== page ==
The Circle of Life

I think we can all agree that Mufasa pretty much covered the circle of life, for lions and hyenas everywhere.  If you happen to be a goldsmith, the circle of life is a little different.  Luckily, I am here to impart some wisdom.
Here is me imparting wisdom:
The circle of life, for the sterling silver in my toolbox, begins as trial and error in wax carving.  Here are some early attempts at carving balls:  
Once I have a satisfactory wax carving, I use sterling silver casting grain to cast the ball into metal.
Surprisingly enough, I am not perfect, and when trying something completely new it can take a few attempts before I am happy with the results.  Here is my ball graveyard, where bad balls go to die:
Thankfully, the trial and error period does not last forever.  Below, success!
All the old sterling silver gets recycled, because recycling is part of the process.  In this case, I raided the ol’ ball graveyard.   The bad balls visited the chop shop (er, metal shears), and now have a brand new purpose in life as casting grain.
In fact I am casting tonight, and this casting grain will actually become two sets of weddings bands and a pair of earrings.  
And that, my friends, is the sterling silver circle of life, goldsmith edition.  Hakuna Matata!

Recycling Gold

Hello to you all on this snowy February day!

I know it is cold out, but this might help warm you up!

Have you ever wondered about recycling gold, and what that is all about? Well, I’m here to give you the down low. The truth is that all goldsmiths recycle their gold and silver. When we end up with enough scraps, we take it to the refiner. They take those scraps and refine them into clean material to be used again!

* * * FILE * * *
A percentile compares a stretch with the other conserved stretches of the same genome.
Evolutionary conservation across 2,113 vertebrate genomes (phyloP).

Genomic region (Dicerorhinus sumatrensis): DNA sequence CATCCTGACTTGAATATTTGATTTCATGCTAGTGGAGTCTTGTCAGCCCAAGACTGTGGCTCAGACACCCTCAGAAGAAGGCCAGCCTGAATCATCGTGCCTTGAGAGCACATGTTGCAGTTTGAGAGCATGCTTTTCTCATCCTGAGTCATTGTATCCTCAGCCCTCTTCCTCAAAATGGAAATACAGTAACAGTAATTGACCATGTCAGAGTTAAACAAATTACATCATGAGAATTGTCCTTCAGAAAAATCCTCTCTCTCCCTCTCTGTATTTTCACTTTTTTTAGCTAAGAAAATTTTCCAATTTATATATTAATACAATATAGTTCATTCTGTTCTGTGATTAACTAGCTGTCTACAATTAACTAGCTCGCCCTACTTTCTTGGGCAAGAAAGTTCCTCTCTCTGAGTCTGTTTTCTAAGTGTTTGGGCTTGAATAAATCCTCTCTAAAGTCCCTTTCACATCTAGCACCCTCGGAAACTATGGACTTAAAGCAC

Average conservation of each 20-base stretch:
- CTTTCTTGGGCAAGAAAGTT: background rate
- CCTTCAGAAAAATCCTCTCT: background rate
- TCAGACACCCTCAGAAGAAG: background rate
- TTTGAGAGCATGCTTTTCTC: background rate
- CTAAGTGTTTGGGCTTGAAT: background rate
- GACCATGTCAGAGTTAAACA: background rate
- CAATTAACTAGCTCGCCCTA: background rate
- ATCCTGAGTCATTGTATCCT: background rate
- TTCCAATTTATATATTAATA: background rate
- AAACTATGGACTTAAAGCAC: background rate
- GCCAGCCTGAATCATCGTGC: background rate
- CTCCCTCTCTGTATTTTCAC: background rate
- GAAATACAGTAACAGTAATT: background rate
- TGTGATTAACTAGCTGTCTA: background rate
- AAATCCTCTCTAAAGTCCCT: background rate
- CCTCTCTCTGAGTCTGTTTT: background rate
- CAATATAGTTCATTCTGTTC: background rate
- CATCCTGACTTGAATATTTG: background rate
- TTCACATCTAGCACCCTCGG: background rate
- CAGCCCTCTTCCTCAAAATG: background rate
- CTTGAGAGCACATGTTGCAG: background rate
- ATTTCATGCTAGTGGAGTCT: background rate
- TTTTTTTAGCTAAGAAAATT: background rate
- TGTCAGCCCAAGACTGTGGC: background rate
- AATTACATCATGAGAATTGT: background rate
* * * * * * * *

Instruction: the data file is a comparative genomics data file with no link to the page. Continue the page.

Sometimes we can reuse our scraps ourselves without going to the refiner. If we have clean scraps – they have to be completely free of solder and and impurities, or it will just taint all of the metal- we can melt them down ourselves and work them into new sheet metal or wire. But usually, we cast with them. This is the same way that we can take old jewellery (but again, it must be completely free old solder and impurities) and make it into new jewellery! When we make anything out of old metal, we have to add at least an equal amount of new metal. After metal has been used once, it starts to get dirty and “tired”, by adding new metal it “refreshes” the old metal so that it can be used again.

Here we start off with the metals separate. 24K, pure gold on the left, the “old” gold in the middle, and the alloy metal- that is copper and silver we add it to change the colour (white, rose, etc) and lower the karat (18K, 14K, 10K, etc). In these pictures, we are also heating the crucible, a special melting bowl, and a carbon rod, used for stirring the metal.
Here a couple really cool photos of the metal melting. We add the metal in a certain order to keep the metal as clean as possible. Pure gold will oxidize less, so that goes first, then the “old” gold, then the alloy.
 
 Time to pour the metal!
And there is the lovely new 18K gold.
 Ready to be cast into new jewellery!
Here is a gold fox made by Sasha Oda
Now you know that goldsmiths were the first to be eco-friendly! It is a lot of work to reuse metal, but when it is possible, it is the option that we prefer. Here at Jewel Envy, we are lucky to have our own casting equipment. Without it, it would be impossible to reuse our metal.
Thanks for stopping by!
If you’re willing to brave the snow, stop by Jewel Envy, and bring me a hot chocolate.
 Amanda
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